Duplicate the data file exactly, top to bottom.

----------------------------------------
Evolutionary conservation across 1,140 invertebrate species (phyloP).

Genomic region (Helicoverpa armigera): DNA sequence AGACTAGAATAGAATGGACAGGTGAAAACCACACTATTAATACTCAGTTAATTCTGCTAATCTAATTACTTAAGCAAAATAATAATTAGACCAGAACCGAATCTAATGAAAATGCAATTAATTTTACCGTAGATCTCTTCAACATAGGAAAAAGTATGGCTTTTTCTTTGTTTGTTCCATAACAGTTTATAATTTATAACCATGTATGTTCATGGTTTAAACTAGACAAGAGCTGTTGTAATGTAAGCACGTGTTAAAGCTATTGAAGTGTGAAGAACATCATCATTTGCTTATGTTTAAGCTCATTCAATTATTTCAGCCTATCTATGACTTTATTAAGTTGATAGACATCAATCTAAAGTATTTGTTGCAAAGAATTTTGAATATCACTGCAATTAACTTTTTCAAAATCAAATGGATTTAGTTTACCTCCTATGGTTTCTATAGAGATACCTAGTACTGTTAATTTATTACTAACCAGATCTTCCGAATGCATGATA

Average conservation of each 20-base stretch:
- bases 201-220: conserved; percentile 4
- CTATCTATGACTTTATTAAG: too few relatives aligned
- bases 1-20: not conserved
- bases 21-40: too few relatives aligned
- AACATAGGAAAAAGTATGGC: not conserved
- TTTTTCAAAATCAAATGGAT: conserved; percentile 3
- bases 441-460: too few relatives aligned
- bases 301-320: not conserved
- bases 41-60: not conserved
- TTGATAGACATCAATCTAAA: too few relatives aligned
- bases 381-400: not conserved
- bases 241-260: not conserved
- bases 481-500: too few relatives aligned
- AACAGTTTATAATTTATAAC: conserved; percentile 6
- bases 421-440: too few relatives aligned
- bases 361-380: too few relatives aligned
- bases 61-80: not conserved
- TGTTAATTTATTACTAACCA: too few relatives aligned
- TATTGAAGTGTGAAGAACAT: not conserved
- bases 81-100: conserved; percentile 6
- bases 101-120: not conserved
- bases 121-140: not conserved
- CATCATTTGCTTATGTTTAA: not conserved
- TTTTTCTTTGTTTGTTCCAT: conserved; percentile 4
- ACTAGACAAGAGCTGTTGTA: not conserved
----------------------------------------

Evolutionary conservation across 1,140 invertebrate species (phyloP).

Genomic region (Helicoverpa armigera): DNA sequence AGACTAGAATAGAATGGACAGGTGAAAACCACACTATTAATACTCAGTTAATTCTGCTAATCTAATTACTTAAGCAAAATAATAATTAGACCAGAACCGAATCTAATGAAAATGCAATTAATTTTACCGTAGATCTCTTCAACATAGGAAAAAGTATGGCTTTTTCTTTGTTTGTTCCATAACAGTTTATAATTTATAACCATGTATGTTCATGGTTTAAACTAGACAAGAGCTGTTGTAATGTAAGCACGTGTTAAAGCTATTGAAGTGTGAAGAACATCATCATTTGCTTATGTTTAAGCTCATTCAATTATTTCAGCCTATCTATGACTTTATTAAGTTGATAGACATCAATCTAAAGTATTTGTTGCAAAGAATTTTGAATATCACTGCAATTAACTTTTTCAAAATCAAATGGATTTAGTTTACCTCCTATGGTTTCTATAGAGATACCTAGTACTGTTAATTTATTACTAACCAGATCTTCCGAATGCATGATA

Average conservation of each 20-base stretch:
- bases 201-220: conserved; percentile 4
- CTATCTATGACTTTATTAAG: too few relatives aligned
- bases 1-20: not conserved
- bases 21-40: too few relatives aligned
- AACATAGGAAAAAGTATGGC: not conserved
- TTTTTCAAAATCAAATGGAT: conserved; percentile 3
- bases 441-460: too few relatives aligned
- bases 301-320: not conserved
- bases 41-60: not conserved
- TTGATAGACATCAATCTAAA: too few relatives aligned
- bases 381-400: not conserved
- bases 241-260: not conserved
- bases 481-500: too few relatives aligned
- AACAGTTTATAATTTATAAC: conserved; percentile 6
- bases 421-440: too few relatives aligned
- bases 361-380: too few relatives aligned
- bases 61-80: not conserved
- TGTTAATTTATTACTAACCA: too few relatives aligned
- TATTGAAGTGTGAAGAACAT: not conserved
- bases 81-100: conserved; percentile 6
- bases 101-120: not conserved
- bases 121-140: not conserved
- CATCATTTGCTTATGTTTAA: not conserved
- TTTTTCTTTGTTTGTTCCAT: conserved; percentile 4
- ACTAGACAAGAGCTGTTGTA: not conserved